A crowd-funded photography and video studio geared toward helping aspiring artists is set to open next month near Seventh and Pierce streets.
Parazol Studios founders Tomas Karmelo, 26, Obed Gonzalez, 24, and Pedro Perez, 28, rented the business space themselves, but renovations will be funded by donations raised through the crowdfunding site Kickstarter, where people can search for creative projects and donate to help the projects reach their goals. The founders of Parazol posted a video on the site three weeks ago asking for $5,000 in donations. They reached their goal Monday morning, about a day before the fundraiser was set to end.
“We all kind of busted our butts raising our own money,” said Karmelo, a Phoenix photographer and cinematographer. “We thought, ‘If we’re going to do this campaign we can’t be asking for rent money. We want to be using the money for something that feels right.’”
Karmelo said the three-week fundraiser, which ended Tuesday morning, was brief by design.
“The longer the campaign is, the harder it is to reach the goal because people procrastinate or forget to donate,” he said. “A shorter one creates urgency.”
B. T. Franklin, a software developer who lives in Phoenix and donated to Parazol Studios on Kickstarter, said $5,000 was a reasonable goal for the three-week deadline.
“Fully 50 percent of the funding achieved came within the last week,” he said. “The nature of Kickstarter is that as you get that time pressure, it’s kind of like an eBay auction. People start donating more at the last minute.”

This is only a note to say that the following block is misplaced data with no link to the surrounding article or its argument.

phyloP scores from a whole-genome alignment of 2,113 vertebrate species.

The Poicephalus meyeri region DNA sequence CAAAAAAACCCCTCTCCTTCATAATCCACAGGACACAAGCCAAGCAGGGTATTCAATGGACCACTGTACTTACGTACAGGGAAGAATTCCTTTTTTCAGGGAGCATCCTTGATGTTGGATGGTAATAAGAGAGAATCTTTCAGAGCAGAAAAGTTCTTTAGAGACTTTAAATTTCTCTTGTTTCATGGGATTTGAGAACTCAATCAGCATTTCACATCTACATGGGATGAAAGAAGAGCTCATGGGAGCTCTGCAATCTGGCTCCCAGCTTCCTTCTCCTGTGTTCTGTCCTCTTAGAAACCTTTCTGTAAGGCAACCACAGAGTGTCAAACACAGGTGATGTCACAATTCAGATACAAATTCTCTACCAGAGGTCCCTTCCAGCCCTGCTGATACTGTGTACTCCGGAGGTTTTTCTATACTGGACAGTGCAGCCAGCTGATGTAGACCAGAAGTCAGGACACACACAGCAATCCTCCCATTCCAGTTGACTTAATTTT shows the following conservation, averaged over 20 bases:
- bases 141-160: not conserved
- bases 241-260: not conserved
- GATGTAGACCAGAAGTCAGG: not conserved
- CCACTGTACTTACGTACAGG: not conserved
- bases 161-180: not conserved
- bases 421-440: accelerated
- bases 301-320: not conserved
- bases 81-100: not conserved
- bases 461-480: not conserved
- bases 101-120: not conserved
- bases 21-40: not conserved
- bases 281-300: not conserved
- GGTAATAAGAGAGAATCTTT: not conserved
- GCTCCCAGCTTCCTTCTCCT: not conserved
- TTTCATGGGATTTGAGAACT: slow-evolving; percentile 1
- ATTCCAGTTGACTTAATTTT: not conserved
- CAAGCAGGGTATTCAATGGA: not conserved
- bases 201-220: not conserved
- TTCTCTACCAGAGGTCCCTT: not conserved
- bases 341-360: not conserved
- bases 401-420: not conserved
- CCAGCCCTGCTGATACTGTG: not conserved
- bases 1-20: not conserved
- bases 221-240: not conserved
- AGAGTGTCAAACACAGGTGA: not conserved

The studio, situated next to Space 55, currently stands empty. Perez, a Phoenix cinematographer, said the founders are already working on renovating the space with the money they have saved but are waiting for Kickstarter funds before the majority of the project is completed.
“I’m pretty sure it’s going to take more than $5,000 to get this done,” Perez said. “We just put that down as a reasonable amount to ask. Whenever we get the $5,000, we’ll use it to finish.”
Perez said the studio will charge an hourly rate to use the space, but will provide nearly everything photographers and videographers might need for a project, including cameras, lights and backdrops. The space will include a computer area with editing software, he said.
Karmelo said the studio will also include a cyclorama wall — a wall that curves seamlessly to meet the floor — to reduce shadows while filming in front of a green screen.
“All you need is your talent and your subjects, then you just pay the hourly rate,” Perez said.
Karmelo said the founders want to provide the sort of space they wish had been available to them early in their careers.
“One of the main goals is to create a safe place for people aspiring to be videographers or photographers; to create kind of a safe haven for even kids in high school and art students — sort of like a small, cozy space,” he said.
This idea of safety inspired the studio’s name. According to their Kickstarter page, the founders of Parazol Studios imagined an umbrella when they thought of a safe place and decided to change the synonym, parasol, to give it a “creative spelling.”
Perez said the founders plan to conduct photography and videography workshops within Parazol Studios every three months, but have not yet determined when the workshops will begin.
Perez said the founders hope to have the studio open to the public by the July First Friday Art Walk.
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